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We spout opinion, comment on the current zeitgeist and overanalyze pop culture and mainstream movies. Whether in the form of lists, survey questions or straight editorials, we hope to make thinking deeply about film a fun and stimulating activity for all.

Spout

Anticipating Originality? A List of 100 Awaited Films Coming in 2012

  • By Christopher Campbell
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  • January 3, 2012 1:24 PM
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  • 1 Comment
Yesterday I posted a Conversation piece at Movies.com rounding up quotes from around the web on some of this year's most anticipated movies. I also shared some results I received through a poll I conducted on Twitter. The conclusion I've made about the coming year is that it promises a lot of great but unoriginal works, whether they're exciting new installments to a successful franchise or adaptations of popular novels.

On DVD: "Rise of the Planet of the Apes," "Kung Fu Panda 2," "Fright Night" and More

  • By Christopher Campbell
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  • December 13, 2011 12:41 PM
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  • 1 Comment
Looking for something to rent this week? Here's what we had to say about the films out on DVD/Blu-ray today. Titles include "Rise of the Planet of the Apes," "Kung Fu Panda 2," "Fright Night," "Monica & David," "Worst in Show," and "The Black Power Mixtape 1967-1975."  

On DVD: "Cowboys & Aliens"; "The Hangover Part II"; "Bobby Fischer Against the World"; "The Staircase"

  • By Christopher Campbell
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  • December 6, 2011 1:02 PM
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  • 0 Comments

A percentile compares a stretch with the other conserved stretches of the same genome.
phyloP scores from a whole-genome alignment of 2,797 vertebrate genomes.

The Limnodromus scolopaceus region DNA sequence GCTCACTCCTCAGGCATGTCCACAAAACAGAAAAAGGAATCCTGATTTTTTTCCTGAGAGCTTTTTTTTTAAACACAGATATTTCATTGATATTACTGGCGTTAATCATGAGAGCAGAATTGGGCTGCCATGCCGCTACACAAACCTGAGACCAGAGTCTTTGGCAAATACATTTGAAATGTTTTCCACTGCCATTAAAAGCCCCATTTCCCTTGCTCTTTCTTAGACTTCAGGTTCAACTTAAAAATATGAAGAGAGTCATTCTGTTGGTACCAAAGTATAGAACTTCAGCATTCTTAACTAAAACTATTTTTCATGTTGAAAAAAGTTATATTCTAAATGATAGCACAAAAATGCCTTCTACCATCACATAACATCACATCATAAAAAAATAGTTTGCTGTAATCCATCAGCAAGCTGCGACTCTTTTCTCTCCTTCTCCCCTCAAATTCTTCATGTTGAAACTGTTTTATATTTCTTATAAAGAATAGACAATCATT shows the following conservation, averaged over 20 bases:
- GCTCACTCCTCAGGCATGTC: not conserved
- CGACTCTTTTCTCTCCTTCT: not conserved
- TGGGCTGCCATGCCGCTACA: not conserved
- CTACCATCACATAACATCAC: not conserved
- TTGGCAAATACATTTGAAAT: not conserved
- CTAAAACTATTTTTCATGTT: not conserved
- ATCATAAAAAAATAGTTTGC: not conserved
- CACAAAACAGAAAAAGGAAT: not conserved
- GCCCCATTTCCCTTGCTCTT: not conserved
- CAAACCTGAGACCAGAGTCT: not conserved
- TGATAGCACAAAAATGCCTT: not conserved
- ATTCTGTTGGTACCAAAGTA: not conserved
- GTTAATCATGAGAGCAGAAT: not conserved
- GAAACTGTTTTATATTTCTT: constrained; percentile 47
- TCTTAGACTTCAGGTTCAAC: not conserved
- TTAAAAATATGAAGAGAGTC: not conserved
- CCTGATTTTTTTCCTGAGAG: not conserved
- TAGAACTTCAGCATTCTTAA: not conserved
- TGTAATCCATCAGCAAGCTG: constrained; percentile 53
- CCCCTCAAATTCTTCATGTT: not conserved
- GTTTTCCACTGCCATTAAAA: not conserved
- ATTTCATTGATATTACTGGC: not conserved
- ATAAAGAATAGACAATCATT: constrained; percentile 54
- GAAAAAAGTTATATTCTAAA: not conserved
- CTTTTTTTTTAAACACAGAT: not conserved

Looking for something to rent this week? Here's what we had to say about the films out now on DVD/Blu-ray today:

Morning Pour: "J.Edgar" Oscar Parody, "Bill and Ted" and Herzog, "Bring It On": The Musical

  • By Christopher Campbell
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  • November 9, 2011 11:10 AM
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  • 2 Comments
Morning Pour is your daily stop for quick links, news commentary and trend-spotting. Here are your ten topics for November 9, 2011: 

10 Film Franchises That Need a Christmas Movie

  • By Christopher Campbell
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  • November 1, 2011 5:16 AM
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  • 1 Comment
Now that Halloween is over, we can start thinking about Christmas. The dominant holiday of only two-sevenths of the world's population (not counting the non-religious hangers on) is rearing its head early this year thanks to Friday's release of "A Very Harold & Kumar 3D Christmas." This third installment of the stoner comedy franchise will hopefully be another riotous satire full of political incorrectness, and the series' typical play with race, creed, sexuality and politics ought to fit perfectly with the many themes, positive and negative, associated with the day when we commercially exploit celebrate the birth of Jesus.

"Pirates of the Caribbean: On Stranger Tides" is Disney Fluff at Its Most Reflexive and Subversive

  • By Christopher Campbell
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  • October 18, 2011 4:53 AM
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  • 1 Comment
This review was originally published on May 20, 2011. It is being reposted for the home video release.
More: Sequels

10 Halloween Costume Ideas Based on Recent Movies (2011 Edition)

  • By Christopher Campbell
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  • October 13, 2011 1:02 AM
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  • 3 Comments